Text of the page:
TU-Automotive’s connected car conference brought together some major players and highlighted some key trends and concerns as car makers and suppliers battle with this whole new world. Ericsson‘s Juergen Daunis, sales director of automotive, shone some light on future of networking. Here he talks to Cat Dow about the move to 5G and beyond.  

just-auto: 5G is coming, but what is 5G? And why five? Where did 1 go?!

Juergen Daunis: First generation networks came about in the 1960s and ’70s. We then had 2G in the late 1970s and ’80s, 3G around in the 1990s and turn of the century and more recently 4G, or LTE. Unlike previous decades, 4G and 5G isn’t as hard cut as previous generations, that is to say 4G has provided a foundation on which 5G can build on. A lot of people consider a high capacity internet speed as the goal of 5G. I think that’s only one aspect. This is a tipping point. 5G will enable further communication as we see the biggest growth in machine-to-machine (M2M) and sensors.

j-a: If reliability of the future networks is key to delivering the objectives of the connected car, can 5G truly be delivered in as little as three years?

JD: So the commercial roll out will start in 2020. You’ll have pre-commercial roll out and test fields earlier than that. Reliability is an important aspect for 5G but also latency is quite important for this industry. We need to be aware that, with the air interface, the quality of the service can be given on a statistic level but it’s not a guarantee. Unlike a cable, there can be congestion or other aspects that slows the service. The guarantee will be better, but only on a statistical level. They’ll need to think about methods to ensure the feature functionality safety as well, probably with other means on top of a pure network. It will be much better in the future than it is today.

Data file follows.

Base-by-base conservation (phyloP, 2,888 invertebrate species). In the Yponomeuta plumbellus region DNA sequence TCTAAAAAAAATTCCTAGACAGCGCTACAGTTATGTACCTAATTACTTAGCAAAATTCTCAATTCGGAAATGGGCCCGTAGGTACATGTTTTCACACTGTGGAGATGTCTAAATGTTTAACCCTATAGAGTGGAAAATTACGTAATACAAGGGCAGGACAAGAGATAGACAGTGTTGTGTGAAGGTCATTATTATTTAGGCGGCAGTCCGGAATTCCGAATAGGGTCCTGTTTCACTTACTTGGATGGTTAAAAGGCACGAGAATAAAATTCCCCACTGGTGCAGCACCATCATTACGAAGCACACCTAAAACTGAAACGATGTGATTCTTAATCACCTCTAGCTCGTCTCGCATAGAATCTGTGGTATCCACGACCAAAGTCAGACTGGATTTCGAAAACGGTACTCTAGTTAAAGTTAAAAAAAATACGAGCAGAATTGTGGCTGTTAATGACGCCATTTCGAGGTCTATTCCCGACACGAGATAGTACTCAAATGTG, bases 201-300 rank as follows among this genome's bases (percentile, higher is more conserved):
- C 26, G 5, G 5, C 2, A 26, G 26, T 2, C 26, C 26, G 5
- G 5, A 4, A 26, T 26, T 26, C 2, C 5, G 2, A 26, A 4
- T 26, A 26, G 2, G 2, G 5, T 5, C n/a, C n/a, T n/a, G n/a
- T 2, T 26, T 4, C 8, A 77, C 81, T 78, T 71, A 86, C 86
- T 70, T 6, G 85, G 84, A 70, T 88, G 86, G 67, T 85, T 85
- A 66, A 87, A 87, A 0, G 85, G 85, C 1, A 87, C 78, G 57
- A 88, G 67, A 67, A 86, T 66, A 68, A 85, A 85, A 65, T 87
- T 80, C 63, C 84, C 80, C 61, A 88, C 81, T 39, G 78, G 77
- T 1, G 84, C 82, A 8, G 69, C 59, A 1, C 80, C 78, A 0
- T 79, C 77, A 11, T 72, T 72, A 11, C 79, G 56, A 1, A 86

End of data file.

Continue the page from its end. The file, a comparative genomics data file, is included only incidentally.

j-a: Some manufacturers already have advanced LTE capabilities. We in the UK can’t take advantage of the fact Audi‘s modem can process up to 300Mb download speeds. We barely see 30 meg! What steps are required to get a nation, like the UK, on the right track?

JD: High capacity internet speed is only one aspect of 5G development. If you go to high capacity, it has an impact on the antenna technology and on the frequency that also goes higher. Of course, your range is smaller and that is against the usage patterns. You also have to consider the kind of content you consume in a car. Do you want high bandwidth? I think the antenna and bandwidth are overrated in terms of significance. Of course, there is some relevance but it’s not the priority.